August 15, 2019

Speaker Cayetano's "Dolphy Situation": a super typhoon's brewing in the House?

The entire thing started with the bloody speakership race involving Marinduque’s Lord Allan Velasco, Leyte’s Martin Romualdez, and Taguig’s Alan Peter Cayetano. For two straight months, media bombarded the public ad nauseam with blow-by-blow reports, as if nothing else matters to the Common Tao.

Taguig 1st District Rep. Alan Peter Cayetano emerged victorious, but not without great cost.

How much political capital does he have left, and is it enough for him to survive for 15 months?

In the interest of full disclosure, I was briefly a consultant for the Department of Foreign Affairs from July to October 2017, then under Sec. Alan Peter Cayetano. I initially intended to be a 1-peso consultant but DFA officials said I should receive at least the P12,000 monthly minimum rate, which I decided not to collect after I amicably left the agency.

Despite this, I am convinced that Public Interest requires me to proceed with writing this article.

Besides, no less than President Duterte himself in his July 2019 State of the Nation Address encouraged every Filipino citizen to criticize the government when he said:
“You are free to investigate. I don't take offense. If there is anything wrong in my department, the Executive, you are free to open the investigation anytime."
And in line with the president's statement, let’s get it on.

Cayetano’s precarious hold on power

As far as I can see, Cayetano’s current situation is reminiscent of a line from the comedy legend Dolphy.

Asked about his reluctance to enter Politics, Dolphy said:
Doon nga ako natatakot, kasi baka manalo ako (That’s what I’m afraid of, because I might win).
The context within which Dolphy said these words is his fear of neglecting his duties as a public official: he really needs to serve the country if he enters into public office, and he’d rather not run at all if he can’t do that. The offer to run came at a time when it was starting to be fashionable for showbiz celebrities to venture into politics, an offer that Dolphy gracefully declined.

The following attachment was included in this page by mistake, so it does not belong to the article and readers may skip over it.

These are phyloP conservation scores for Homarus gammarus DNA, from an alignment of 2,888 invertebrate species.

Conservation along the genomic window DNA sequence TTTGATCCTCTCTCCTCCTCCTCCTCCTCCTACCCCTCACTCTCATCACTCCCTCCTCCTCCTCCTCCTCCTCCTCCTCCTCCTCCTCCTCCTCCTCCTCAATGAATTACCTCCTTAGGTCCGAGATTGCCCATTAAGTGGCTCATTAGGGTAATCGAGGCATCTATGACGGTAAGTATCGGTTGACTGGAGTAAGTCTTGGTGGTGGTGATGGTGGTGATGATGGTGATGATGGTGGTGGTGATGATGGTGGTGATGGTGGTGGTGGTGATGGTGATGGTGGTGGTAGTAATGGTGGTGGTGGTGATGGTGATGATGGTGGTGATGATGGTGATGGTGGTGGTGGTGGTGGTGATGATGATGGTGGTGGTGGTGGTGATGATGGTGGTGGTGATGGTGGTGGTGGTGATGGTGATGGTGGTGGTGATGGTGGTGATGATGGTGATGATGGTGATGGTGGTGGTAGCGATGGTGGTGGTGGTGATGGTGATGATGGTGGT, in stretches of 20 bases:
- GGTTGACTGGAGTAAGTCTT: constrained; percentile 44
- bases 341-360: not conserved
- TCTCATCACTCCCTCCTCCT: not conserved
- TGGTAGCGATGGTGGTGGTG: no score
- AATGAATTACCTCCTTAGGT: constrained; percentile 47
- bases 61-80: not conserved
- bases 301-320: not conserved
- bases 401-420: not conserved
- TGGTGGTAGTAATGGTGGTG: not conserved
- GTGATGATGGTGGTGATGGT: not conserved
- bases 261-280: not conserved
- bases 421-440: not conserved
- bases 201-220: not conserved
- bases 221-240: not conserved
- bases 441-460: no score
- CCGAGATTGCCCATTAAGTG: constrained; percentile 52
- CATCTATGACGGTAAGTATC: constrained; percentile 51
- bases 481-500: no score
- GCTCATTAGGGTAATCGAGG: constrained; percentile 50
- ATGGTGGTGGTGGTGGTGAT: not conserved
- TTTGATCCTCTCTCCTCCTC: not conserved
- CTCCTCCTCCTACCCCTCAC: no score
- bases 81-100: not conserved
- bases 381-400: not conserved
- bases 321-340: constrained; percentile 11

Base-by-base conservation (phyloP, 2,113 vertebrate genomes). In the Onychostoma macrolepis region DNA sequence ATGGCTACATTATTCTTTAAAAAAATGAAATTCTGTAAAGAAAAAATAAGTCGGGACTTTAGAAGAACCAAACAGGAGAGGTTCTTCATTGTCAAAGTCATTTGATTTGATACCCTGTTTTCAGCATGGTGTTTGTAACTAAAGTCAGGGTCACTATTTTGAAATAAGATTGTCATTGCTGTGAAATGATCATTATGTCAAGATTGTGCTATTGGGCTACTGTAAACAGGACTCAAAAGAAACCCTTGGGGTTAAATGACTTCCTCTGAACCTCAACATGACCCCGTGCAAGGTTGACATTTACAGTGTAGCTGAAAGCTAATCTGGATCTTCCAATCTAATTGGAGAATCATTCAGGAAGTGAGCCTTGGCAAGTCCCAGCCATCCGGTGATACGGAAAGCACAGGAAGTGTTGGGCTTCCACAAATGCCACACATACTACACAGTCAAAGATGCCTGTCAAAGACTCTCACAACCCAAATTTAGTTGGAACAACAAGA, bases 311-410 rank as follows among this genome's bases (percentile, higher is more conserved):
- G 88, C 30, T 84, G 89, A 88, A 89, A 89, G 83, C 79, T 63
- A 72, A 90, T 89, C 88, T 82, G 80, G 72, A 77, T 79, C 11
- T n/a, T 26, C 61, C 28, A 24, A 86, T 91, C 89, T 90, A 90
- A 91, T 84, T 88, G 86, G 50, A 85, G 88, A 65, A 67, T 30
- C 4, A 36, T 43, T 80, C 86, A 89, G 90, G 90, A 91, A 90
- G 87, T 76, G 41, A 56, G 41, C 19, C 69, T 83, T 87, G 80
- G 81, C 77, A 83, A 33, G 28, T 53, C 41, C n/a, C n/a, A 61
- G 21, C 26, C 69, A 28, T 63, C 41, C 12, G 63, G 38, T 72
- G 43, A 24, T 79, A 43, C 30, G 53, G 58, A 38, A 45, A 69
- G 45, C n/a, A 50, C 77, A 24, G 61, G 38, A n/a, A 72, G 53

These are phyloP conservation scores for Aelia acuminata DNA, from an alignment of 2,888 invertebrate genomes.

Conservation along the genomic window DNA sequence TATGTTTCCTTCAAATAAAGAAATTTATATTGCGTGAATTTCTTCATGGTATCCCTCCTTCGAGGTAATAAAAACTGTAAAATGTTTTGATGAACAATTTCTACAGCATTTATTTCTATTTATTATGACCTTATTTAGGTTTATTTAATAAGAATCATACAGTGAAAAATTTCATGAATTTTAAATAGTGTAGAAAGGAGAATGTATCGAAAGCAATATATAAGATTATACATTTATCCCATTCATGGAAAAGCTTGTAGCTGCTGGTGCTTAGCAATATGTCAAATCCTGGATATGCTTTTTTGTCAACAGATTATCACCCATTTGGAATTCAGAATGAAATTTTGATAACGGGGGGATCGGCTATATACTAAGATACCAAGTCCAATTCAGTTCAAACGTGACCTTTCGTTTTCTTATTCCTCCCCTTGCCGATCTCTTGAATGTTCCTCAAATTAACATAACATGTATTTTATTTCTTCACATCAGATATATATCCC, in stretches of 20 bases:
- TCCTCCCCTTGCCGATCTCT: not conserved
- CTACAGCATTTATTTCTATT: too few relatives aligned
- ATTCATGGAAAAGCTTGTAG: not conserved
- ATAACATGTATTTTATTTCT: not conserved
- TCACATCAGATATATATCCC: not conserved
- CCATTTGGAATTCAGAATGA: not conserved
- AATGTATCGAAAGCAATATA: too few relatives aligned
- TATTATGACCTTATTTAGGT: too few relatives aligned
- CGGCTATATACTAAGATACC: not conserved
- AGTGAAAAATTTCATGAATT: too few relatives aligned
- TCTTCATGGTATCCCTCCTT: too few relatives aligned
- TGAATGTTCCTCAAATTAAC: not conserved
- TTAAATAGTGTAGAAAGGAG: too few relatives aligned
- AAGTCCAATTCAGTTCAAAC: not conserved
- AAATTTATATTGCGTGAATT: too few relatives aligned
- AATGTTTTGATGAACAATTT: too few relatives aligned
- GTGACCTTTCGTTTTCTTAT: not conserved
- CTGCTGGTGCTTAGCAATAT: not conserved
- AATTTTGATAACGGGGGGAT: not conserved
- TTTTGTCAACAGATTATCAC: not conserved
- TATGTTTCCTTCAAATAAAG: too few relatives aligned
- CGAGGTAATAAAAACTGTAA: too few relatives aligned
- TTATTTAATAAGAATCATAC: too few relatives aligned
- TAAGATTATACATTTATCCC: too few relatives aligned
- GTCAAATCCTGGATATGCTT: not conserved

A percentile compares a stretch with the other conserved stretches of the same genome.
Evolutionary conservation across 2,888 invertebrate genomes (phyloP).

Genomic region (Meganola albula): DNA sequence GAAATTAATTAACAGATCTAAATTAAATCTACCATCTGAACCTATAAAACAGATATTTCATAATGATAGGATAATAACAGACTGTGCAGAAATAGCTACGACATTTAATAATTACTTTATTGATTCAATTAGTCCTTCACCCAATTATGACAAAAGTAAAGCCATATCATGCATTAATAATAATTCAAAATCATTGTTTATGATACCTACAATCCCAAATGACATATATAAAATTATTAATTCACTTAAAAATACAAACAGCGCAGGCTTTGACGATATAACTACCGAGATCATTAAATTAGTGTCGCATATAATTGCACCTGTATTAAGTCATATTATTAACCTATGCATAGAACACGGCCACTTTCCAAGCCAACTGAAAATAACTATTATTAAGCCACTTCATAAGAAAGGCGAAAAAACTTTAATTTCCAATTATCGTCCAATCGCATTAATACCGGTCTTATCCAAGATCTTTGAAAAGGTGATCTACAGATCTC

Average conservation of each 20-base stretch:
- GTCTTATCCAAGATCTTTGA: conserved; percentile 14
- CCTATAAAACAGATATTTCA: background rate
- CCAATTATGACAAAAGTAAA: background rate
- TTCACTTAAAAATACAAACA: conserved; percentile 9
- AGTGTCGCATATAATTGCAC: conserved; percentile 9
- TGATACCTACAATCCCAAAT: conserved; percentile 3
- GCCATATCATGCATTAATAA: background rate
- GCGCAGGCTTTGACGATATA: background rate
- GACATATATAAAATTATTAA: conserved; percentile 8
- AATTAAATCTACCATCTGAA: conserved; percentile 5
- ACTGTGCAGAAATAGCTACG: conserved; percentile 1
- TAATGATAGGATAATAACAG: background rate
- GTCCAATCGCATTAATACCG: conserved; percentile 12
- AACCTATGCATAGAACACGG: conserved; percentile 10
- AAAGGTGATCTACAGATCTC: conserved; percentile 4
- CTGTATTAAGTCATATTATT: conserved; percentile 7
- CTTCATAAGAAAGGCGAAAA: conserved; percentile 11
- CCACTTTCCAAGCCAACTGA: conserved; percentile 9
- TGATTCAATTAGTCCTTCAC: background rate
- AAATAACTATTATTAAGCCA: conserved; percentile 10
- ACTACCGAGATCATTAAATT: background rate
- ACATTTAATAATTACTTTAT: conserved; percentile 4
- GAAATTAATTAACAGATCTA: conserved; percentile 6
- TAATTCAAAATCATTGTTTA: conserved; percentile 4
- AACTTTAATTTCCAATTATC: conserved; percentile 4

Fair enough.

Cayetano’s context, however, is a little different. That is, after winning the Speakership on 22 July 2019, will Cayetano be a House Speaker through and through or just a speaker only in name? And more importantly, for how long?

Unlike the Presidency where the winner becomes the de facto god of the Executive Branch, the Speaker of the House is generally considered as primus inter pares, meaning first among equals. Unlike the president who can be removed only through impeachment, the House Speaker may be removed through a much simpler process of nominal voting within the chamber.

House of Representatives Rule XV Sec.116 extensively defines the process of nominal voting but in a nutshell, the House Speakership may be declared vacant if 154 (that’s “50% + 1”) of all 306 congressmen vote in favor of such.

For how long will Cayetano be able to prevent 154 from being bold enough to defy him on this level?

That, I believe, is the most interesting question in Batasang Pambansa today.

Scratch that. Regardless of political color, it's the most interesting Philippine political power struggle question right now.

The Cayetano-Velasco Term-sharing Agreement

A term-sharing agreement between Cayetano and Velasco supposedly exists, where Cayetano is Speaker for the first 15 months then Velasco takes over the remaining 21.

In my best recollection, this arrangement is a first for the House. There may be similar setups in the past but none of them were publicized at all, suggesting that this compromise is so necessary that Cayetano had to publicly admit it in an apparent attempt to assuage disgruntled Velasco allies.

Cayetano, while undoubtedly the most popular politician in his native Taguig City, lacks the same degree of support from his peers in the House. In late June, four major House blocs – PDP-Laban, the Party-list Bloc, NPC, and the Northern Luzon Alliance (NLA) – issued a “Multi-party Manifesto of Support” for Velasco’s speakership bid.

PDP-Laban executive vice president and Pampanga 3rd District Rep. Aurelio Gonzales said without naming specific congressmen that partymate Velasco at the time enjoyed the backing of at least 60 from PDP-Laban, 45 from the Party-list Bloc, 20 from NLA, 15 from Nacionalista, 12 from the Liberal Party, and 25 Independents.

That is, at least 177 of the 306 House members want Velasco and not Cayetano, and that’s over 50% of the House today... at least according to the largest House bloc PDP-Laban.

Meanwhile, Romualdez-leaning representatives led by Anakalusugan Party-list Rep. Michael Defensor claimed 167 congressmen from various parties supported Romualdez’s bid.